Excerpts from a Family Medical Dictionary In Rebecca Brown s mother Barbara Wildman Brown became ill with cancer In Excerpts from a Family Medical Dictionary the author traces in sparse prose the slow gradual erosion of her mother s

  • Title: Excerpts from a Family Medical Dictionary
  • Author: Rebecca Brown
  • ISBN: 9781862077386
  • Page: 283
  • Format: Paperback
  • In 1997 Rebecca Brown s mother, Barbara Wildman Brown, became ill with cancer In Excerpts from a Family Medical Dictionary the author traces, in sparse prose, the slow, gradual erosion of her mother s health, her dignity and her life In seventeen short chapters, from anaemia , twilight sleep and metastasis , to unction , cremation and remains , the author describIn 1997 Rebecca Brown s mother, Barbara Wildman Brown, became ill with cancer In Excerpts from a Family Medical Dictionary the author traces, in sparse prose, the slow, gradual erosion of her mother s health, her dignity and her life In seventeen short chapters, from anaemia , twilight sleep and metastasis , to unction , cremation and remains , the author describes the family s journey through her mother s illness and death Written unsentimentally, and with sometimes painful honesty, Excerpts from a Family Medical Dictionary is an extraordinarily moving commemoration of a life and death.

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      Published :2018-08-21T19:13:57+00:00

    One thought on “Excerpts from a Family Medical Dictionary”

    1. Brown is a novelist from Seattle. This is an account of her mother’s death from what sounds like stomach cancer. The disease progressed quickly and her mother died at home, under hospice care, in New Mexico in 1997. As the title suggests, the brief thematic chapters are arranged around vocabulary words like “anemia” and “metastasis.” My favorite chapters were about washing: her mother’s habit of reading while taking long baths, and the ways Brown and her sister tried to care for thei [...]

    2. This brief, exquisite memoir is a clear-eyed, intimate, and gorgeously conceived and written account of the author's experiences helping to care for her dying mother. Told in a series of brief chapters, each opening with a definition of a medical term, readers get precise descriptive observations of how cancer slowly changes the mother as well as her adult children who care for her.It's an emotional page-turner. I read it in one sitting, rushing toward the conclusion that is both heartbreaking a [...]

    3. The entire essay moves toward the mother's death which occurs at the very end, rendered beautifully, with a sense of hope (quite unlike Rieff's memoir of Sontag's death) but without religiosity. Yet for me the essence of the book is stated early, on page 28, where Brown writes: "I don't remember when I stopped hoping my mother would remain alive. I go over and over this time in my head. I go over and over as if by thinking differently, as if by my remembering what was not I can remake or change [...]

    4. 4.5. Even though I still cried through large portions of this book, it was an eye-opening read for me and more than just an emotional release. I've never read anything before that made me feel like that when it is time to say goodbye to my parents.at I can and will get through it. Brown's story made me feel that caring and burying one's parent(s) is doable. Horrifically sad and heart-breaking yes. But a real event that happens and can be done. So in a way it was very uplifting for me.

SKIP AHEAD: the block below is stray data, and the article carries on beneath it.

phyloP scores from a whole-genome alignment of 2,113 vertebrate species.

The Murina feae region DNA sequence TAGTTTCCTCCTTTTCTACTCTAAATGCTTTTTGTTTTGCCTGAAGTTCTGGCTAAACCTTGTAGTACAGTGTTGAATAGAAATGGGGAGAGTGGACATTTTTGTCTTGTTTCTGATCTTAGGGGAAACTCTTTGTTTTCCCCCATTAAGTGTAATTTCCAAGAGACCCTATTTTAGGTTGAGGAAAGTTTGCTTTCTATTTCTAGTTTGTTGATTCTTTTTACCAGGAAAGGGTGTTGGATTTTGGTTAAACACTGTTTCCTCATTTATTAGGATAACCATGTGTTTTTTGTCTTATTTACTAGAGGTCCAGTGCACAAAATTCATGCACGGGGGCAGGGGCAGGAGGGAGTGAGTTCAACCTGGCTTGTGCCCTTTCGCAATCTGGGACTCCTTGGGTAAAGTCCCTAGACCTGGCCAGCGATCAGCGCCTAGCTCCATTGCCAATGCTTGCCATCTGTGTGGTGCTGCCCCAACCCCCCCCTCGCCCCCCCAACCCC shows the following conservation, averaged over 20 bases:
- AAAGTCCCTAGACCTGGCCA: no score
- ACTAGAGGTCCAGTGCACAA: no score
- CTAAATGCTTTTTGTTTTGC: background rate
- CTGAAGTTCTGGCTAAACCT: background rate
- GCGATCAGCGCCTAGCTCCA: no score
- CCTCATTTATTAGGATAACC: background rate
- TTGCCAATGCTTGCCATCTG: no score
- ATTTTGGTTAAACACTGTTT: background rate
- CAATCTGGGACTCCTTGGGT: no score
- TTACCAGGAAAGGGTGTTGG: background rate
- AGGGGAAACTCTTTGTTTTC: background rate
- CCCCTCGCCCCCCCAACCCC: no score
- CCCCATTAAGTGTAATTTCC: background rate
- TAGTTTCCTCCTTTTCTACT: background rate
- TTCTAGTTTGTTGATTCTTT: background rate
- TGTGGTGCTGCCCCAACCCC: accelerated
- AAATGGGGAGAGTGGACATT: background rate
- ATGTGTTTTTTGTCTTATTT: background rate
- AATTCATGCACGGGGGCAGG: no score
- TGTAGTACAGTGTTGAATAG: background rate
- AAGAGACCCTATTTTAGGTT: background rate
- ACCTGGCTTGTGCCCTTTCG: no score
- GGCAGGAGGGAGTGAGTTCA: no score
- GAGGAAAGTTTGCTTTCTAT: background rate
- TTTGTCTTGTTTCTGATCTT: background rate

5. During and after my reading of this book, my mind was completely blown. You might expect a book of this nature--Rebecca Brown recounting the story of her own mother's battle with cancer--to be thoroughly depressing or self-indulgent, but it is neither. EXCERPTS FROM A FAMILY MEDICAL DICTIONARY is a perfect example of sentiment over sentimentality. As Brown takes us through the various stages of her mother's illness, each section preceded by a medical term and its definition, the story that unfol [...]

    6. got this book last year or so and browsed through it but was never hooked. picked it off the shelf though to read in the icu while sitting with my father who is in dire straights with a stroke at the moment, and found great comfort and solace with this book. really honest and straightforward without being too sentimental, it touched me in a brand new way after my former browsing. perfect time for me to read it. loved it.

    7. A beautifully measured account of the death of the author's mother from cancer, this book tells its painful story in a no-nonsense straight-ahead fashion that makes the sadness feel more present. It's a book that makes you want to be a better person to your loved ones. Or at least a person who lives life and faces death with beauty and empathy and grace.

    8. I had Rebecca as guest writing professor during my undergrad. It wasn't until after I graduated that I finally picked up this book. I read it in one sitting and cried my eyes out. Immediately after, I called my mom to tell her I loved her. This is one of the most beautifully written books I have ever read. Her writing is simple, relatable, and honest.

    9. a sad lovely happy book about a daughter (her siblings) and a journey with a mother dying from/living with cancer.

    10. If you love your mother and haven't seen her for awhile, this book might make you cry openly in public.

    11. An unusual and intriguing structure - arranged by topic rather than chronology but still having a narrative arc. Compelling and vividly honest.

    12. this book is so beautiful and stark. her writing is heartbreaking and perfect for the barren lands of grief and loss. it is a detailed portrait of accompanying a loved one through hospice care.

    13. This looks fab by such an amazingly talented writer, I can't wait to read it.wish list, wish list, wish list.

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